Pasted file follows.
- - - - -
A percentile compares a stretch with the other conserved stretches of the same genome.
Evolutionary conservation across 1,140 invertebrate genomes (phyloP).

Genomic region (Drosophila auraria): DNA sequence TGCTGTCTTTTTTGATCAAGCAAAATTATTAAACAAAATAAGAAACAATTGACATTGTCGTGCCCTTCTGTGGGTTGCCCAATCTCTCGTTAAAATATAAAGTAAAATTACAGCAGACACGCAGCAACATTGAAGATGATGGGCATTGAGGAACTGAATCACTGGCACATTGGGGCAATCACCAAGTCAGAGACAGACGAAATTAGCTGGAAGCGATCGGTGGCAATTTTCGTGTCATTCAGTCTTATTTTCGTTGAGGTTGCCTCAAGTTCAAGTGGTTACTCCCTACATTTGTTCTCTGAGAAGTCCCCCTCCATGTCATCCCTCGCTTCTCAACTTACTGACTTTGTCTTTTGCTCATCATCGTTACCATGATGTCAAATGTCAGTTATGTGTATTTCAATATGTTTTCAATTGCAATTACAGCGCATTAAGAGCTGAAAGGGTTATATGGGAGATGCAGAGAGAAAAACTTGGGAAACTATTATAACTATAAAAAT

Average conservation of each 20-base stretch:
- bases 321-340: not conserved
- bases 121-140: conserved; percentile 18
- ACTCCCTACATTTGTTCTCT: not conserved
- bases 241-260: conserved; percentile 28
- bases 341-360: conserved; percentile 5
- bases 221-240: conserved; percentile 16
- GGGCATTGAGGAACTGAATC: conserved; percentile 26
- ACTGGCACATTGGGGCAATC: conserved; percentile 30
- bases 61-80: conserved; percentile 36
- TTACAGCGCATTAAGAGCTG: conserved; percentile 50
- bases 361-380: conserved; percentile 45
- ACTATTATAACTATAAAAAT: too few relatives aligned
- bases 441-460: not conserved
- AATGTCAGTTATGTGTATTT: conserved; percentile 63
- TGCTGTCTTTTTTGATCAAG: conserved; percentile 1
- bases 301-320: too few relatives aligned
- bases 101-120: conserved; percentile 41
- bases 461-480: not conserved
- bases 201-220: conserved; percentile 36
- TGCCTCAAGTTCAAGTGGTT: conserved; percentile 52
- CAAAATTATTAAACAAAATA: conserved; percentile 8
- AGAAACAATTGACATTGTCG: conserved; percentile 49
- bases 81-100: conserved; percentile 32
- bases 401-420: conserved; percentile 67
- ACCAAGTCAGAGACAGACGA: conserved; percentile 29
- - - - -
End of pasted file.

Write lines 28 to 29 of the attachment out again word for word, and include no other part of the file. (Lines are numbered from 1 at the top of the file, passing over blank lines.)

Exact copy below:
- bases 401-420: conserved; percentile 67
- ACCAAGTCAGAGACAGACGA: conserved; percentile 29